Other schemes include the Demonstration Energy and Climate Innovation (DEI+) scheme, for which CCUS projects are eligible only for pilot project funding. Furthermore, temporary or permanent CO2 storage on land is not eligible. The Environmental Investment Deduction (MIA) and the Random Depreciation of Environmental Investments (Vamil) are two schemes providing investment support for CCUS projects. The Top Sector Energy Scheme (TSE) provides subsidies for pilot and demonstration projects. The Energy Investment Deduction (IEA) scheme provides tax deductions for CO2 capture for permanent storage.
In terms of research and development, an Integrated Knowledge and Innovation Agenda has been developed to provide a long-term vision for related research priorities. CDR is mentioned several times as a means of achieving negative emissions.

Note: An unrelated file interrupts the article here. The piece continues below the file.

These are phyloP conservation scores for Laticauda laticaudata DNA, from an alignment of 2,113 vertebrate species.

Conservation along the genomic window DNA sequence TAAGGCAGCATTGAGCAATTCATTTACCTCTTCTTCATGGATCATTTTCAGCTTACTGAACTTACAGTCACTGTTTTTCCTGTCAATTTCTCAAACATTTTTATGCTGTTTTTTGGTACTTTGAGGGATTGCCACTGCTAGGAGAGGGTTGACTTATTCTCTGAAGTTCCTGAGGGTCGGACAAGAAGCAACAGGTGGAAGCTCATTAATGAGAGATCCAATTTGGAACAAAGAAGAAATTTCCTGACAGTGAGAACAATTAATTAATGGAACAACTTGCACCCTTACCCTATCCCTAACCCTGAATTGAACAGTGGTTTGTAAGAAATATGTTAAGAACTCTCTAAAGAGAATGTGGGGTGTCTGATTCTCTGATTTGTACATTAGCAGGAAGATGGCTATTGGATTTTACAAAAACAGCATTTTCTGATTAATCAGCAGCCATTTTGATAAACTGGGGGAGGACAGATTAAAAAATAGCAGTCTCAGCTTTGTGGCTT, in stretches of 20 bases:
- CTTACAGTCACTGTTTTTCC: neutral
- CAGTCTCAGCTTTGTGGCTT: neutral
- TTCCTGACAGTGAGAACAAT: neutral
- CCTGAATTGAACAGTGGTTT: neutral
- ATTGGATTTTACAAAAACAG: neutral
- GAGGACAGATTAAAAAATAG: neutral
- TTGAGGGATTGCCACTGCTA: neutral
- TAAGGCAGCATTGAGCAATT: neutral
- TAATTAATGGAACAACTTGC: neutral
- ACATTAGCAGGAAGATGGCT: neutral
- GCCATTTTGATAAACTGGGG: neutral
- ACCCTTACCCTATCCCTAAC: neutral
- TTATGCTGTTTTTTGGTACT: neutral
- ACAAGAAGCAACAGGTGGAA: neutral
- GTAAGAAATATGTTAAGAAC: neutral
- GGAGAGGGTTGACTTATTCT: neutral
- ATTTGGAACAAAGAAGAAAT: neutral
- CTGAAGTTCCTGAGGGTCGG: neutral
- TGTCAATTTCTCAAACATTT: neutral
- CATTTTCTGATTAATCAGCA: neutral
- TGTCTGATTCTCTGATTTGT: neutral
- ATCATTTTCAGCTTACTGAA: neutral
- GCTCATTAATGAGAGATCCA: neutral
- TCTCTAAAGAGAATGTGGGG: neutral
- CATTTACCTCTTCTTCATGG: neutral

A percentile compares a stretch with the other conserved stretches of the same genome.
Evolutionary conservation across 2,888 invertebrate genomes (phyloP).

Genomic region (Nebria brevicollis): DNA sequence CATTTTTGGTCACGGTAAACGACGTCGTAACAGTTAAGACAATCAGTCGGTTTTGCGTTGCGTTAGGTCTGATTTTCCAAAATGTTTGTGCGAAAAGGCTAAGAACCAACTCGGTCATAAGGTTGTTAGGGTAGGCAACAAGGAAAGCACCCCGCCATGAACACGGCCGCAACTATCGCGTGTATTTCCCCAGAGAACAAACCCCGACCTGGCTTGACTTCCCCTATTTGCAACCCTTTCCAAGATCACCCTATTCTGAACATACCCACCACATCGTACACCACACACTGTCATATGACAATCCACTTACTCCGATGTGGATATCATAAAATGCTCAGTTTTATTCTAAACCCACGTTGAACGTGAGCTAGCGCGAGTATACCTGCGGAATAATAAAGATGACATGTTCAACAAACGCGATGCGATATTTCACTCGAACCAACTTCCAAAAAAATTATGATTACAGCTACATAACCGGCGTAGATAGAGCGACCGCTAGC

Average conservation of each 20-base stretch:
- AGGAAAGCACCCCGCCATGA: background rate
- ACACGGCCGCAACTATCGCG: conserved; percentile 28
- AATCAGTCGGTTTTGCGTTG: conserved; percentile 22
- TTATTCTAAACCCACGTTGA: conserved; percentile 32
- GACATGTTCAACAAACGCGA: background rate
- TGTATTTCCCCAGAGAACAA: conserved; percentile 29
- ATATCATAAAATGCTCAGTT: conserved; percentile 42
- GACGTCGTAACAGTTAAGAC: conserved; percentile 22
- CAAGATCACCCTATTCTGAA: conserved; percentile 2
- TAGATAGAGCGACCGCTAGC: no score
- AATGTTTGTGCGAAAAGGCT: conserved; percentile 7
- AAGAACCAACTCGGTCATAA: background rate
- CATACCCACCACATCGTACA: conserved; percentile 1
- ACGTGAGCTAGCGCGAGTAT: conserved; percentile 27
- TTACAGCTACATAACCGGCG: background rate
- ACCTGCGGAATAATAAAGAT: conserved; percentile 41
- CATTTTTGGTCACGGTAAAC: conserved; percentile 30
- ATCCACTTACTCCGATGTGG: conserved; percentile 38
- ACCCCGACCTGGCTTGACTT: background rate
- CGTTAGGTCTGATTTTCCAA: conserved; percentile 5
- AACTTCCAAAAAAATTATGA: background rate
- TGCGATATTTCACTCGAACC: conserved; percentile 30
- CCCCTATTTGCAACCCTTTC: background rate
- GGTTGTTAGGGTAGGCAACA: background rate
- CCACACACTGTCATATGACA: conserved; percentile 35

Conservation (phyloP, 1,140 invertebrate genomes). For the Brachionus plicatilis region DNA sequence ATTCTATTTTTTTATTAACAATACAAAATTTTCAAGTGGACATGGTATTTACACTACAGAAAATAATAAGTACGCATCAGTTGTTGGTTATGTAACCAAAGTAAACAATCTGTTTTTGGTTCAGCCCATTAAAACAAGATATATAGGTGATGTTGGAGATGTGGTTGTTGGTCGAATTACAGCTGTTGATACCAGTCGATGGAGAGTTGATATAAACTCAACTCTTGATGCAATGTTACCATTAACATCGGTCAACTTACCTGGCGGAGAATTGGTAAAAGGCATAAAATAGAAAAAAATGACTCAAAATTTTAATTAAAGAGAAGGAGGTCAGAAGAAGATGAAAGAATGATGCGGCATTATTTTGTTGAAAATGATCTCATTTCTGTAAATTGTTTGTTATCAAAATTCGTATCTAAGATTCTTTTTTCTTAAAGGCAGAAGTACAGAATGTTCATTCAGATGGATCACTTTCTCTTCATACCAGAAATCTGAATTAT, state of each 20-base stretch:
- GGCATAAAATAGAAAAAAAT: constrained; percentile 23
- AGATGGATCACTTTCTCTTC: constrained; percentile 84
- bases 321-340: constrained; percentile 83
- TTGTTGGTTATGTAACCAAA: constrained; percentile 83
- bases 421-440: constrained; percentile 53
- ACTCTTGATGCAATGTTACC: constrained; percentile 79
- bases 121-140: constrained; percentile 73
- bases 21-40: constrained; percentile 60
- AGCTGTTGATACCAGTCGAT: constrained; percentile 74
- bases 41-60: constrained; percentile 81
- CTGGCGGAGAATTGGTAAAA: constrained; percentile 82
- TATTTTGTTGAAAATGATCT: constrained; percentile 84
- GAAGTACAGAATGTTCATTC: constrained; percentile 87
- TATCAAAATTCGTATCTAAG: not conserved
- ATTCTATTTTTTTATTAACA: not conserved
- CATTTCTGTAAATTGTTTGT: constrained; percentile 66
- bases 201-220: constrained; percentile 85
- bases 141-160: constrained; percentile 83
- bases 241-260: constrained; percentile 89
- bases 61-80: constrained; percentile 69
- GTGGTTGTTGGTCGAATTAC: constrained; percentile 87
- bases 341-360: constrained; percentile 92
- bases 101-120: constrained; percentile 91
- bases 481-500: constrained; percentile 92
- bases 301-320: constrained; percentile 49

The draft updated NECP identifies 13 key research streams, some of which are related to CDR, including CCS development, soil carbon sequestration and seaweed cultivation to sequester CO2. Finally, the University of Twente has a dedicated research stream on negative emission technologies, with six different research programmes.
On the horizon
- National elections will take place on 22 November, 2023.
- The House of Representatives asked the government to develop a CDR roadmap. It will likely be taken over by the new government. The results of the Carbon Removal Conference organised by Sinkit will be used as input for the roadmap.